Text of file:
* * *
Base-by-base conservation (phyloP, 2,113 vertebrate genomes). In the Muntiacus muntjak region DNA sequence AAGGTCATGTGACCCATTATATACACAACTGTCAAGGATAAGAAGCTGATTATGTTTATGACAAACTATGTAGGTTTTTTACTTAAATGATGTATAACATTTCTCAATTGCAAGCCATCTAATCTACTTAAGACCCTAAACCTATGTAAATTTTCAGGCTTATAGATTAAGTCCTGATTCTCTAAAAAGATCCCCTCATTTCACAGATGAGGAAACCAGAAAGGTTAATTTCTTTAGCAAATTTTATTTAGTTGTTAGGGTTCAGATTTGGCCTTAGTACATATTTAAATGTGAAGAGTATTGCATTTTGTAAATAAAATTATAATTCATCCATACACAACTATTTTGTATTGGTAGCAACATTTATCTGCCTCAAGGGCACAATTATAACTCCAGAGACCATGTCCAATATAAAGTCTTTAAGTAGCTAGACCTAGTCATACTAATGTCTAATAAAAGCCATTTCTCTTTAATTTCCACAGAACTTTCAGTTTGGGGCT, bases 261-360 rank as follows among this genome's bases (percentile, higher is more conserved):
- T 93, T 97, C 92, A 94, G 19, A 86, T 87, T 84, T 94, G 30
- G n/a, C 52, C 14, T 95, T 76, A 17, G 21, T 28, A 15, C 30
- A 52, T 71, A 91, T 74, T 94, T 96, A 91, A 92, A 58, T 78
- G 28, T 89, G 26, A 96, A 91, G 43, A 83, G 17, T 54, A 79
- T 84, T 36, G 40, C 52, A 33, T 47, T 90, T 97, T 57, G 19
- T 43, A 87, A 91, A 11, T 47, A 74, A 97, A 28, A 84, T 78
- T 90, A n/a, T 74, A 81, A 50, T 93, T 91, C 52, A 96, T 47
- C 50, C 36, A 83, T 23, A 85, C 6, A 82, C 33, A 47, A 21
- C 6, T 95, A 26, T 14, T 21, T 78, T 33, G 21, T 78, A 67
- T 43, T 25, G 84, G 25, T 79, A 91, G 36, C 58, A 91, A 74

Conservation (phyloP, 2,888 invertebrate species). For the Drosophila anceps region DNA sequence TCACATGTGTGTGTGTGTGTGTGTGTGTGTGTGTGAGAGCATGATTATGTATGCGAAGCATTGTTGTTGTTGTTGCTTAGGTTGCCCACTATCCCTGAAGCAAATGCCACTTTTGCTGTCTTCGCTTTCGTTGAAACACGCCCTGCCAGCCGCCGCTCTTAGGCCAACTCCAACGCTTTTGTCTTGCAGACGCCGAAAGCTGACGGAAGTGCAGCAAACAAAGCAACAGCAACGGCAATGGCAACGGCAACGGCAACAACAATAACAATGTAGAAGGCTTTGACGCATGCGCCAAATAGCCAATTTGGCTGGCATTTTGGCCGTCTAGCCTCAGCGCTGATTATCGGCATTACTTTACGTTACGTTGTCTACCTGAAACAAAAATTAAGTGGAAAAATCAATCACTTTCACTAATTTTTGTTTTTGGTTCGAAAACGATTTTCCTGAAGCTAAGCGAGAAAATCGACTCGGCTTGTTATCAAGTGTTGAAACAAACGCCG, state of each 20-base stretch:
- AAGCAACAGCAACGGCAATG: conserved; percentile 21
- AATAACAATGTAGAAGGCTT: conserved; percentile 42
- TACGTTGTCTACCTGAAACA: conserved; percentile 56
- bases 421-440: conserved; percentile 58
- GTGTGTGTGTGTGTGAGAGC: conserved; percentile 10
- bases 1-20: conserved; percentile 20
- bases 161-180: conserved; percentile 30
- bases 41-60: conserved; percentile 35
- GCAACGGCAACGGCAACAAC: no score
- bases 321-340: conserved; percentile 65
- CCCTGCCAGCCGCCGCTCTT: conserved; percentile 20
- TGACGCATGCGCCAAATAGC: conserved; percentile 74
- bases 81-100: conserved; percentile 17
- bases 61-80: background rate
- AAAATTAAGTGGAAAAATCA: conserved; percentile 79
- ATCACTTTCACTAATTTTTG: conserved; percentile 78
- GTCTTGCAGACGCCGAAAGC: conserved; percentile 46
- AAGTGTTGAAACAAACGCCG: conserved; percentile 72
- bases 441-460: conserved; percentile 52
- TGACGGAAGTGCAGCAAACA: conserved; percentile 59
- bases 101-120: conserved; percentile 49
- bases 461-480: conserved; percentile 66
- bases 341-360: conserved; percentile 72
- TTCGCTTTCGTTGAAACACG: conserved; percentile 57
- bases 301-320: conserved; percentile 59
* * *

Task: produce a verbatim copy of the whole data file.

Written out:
Base-by-base conservation (phyloP, 2,113 vertebrate genomes). In the Muntiacus muntjak region DNA sequence AAGGTCATGTGACCCATTATATACACAACTGTCAAGGATAAGAAGCTGATTATGTTTATGACAAACTATGTAGGTTTTTTACTTAAATGATGTATAACATTTCTCAATTGCAAGCCATCTAATCTACTTAAGACCCTAAACCTATGTAAATTTTCAGGCTTATAGATTAAGTCCTGATTCTCTAAAAAGATCCCCTCATTTCACAGATGAGGAAACCAGAAAGGTTAATTTCTTTAGCAAATTTTATTTAGTTGTTAGGGTTCAGATTTGGCCTTAGTACATATTTAAATGTGAAGAGTATTGCATTTTGTAAATAAAATTATAATTCATCCATACACAACTATTTTGTATTGGTAGCAACATTTATCTGCCTCAAGGGCACAATTATAACTCCAGAGACCATGTCCAATATAAAGTCTTTAAGTAGCTAGACCTAGTCATACTAATGTCTAATAAAAGCCATTTCTCTTTAATTTCCACAGAACTTTCAGTTTGGGGCT, bases 261-360 rank as follows among this genome's bases (percentile, higher is more conserved):
- T 93, T 97, C 92, A 94, G 19, A 86, T 87, T 84, T 94, G 30
- G n/a, C 52, C 14, T 95, T 76, A 17, G 21, T 28, A 15, C 30
- A 52, T 71, A 91, T 74, T 94, T 96, A 91, A 92, A 58, T 78
- G 28, T 89, G 26, A 96, A 91, G 43, A 83, G 17, T 54, A 79
- T 84, T 36, G 40, C 52, A 33, T 47, T 90, T 97, T 57, G 19
- T 43, A 87, A 91, A 11, T 47, A 74, A 97, A 28, A 84, T 78
- T 90, A n/a, T 74, A 81, A 50, T 93, T 91, C 52, A 96, T 47
- C 50, C 36, A 83, T 23, A 85, C 6, A 82, C 33, A 47, A 21
- C 6, T 95, A 26, T 14, T 21, T 78, T 33, G 21, T 78, A 67
- T 43, T 25, G 84, G 25, T 79, A 91, G 36, C 58, A 91, A 74

Conservation (phyloP, 2,888 invertebrate species). For the Drosophila anceps region DNA sequence TCACATGTGTGTGTGTGTGTGTGTGTGTGTGTGTGAGAGCATGATTATGTATGCGAAGCATTGTTGTTGTTGTTGCTTAGGTTGCCCACTATCCCTGAAGCAAATGCCACTTTTGCTGTCTTCGCTTTCGTTGAAACACGCCCTGCCAGCCGCCGCTCTTAGGCCAACTCCAACGCTTTTGTCTTGCAGACGCCGAAAGCTGACGGAAGTGCAGCAAACAAAGCAACAGCAACGGCAATGGCAACGGCAACGGCAACAACAATAACAATGTAGAAGGCTTTGACGCATGCGCCAAATAGCCAATTTGGCTGGCATTTTGGCCGTCTAGCCTCAGCGCTGATTATCGGCATTACTTTACGTTACGTTGTCTACCTGAAACAAAAATTAAGTGGAAAAATCAATCACTTTCACTAATTTTTGTTTTTGGTTCGAAAACGATTTTCCTGAAGCTAAGCGAGAAAATCGACTCGGCTTGTTATCAAGTGTTGAAACAAACGCCG, state of each 20-base stretch:
- AAGCAACAGCAACGGCAATG: conserved; percentile 21
- AATAACAATGTAGAAGGCTT: conserved; percentile 42
- TACGTTGTCTACCTGAAACA: conserved; percentile 56
- bases 421-440: conserved; percentile 58
- GTGTGTGTGTGTGTGAGAGC: conserved; percentile 10
- bases 1-20: conserved; percentile 20
- bases 161-180: conserved; percentile 30
- bases 41-60: conserved; percentile 35
- GCAACGGCAACGGCAACAAC: no score
- bases 321-340: conserved; percentile 65
- CCCTGCCAGCCGCCGCTCTT: conserved; percentile 20
- TGACGCATGCGCCAAATAGC: conserved; percentile 74
- bases 81-100: conserved; percentile 17
- bases 61-80: background rate
- AAAATTAAGTGGAAAAATCA: conserved; percentile 79
- ATCACTTTCACTAATTTTTG: conserved; percentile 78
- GTCTTGCAGACGCCGAAAGC: conserved; percentile 46
- AAGTGTTGAAACAAACGCCG: conserved; percentile 72
- bases 441-460: conserved; percentile 52
- TGACGGAAGTGCAGCAAACA: conserved; percentile 59
- bases 101-120: conserved; percentile 49
- bases 461-480: conserved; percentile 66
- bases 341-360: conserved; percentile 72
- TTCGCTTTCGTTGAAACACG: conserved; percentile 57
- bases 301-320: conserved; percentile 59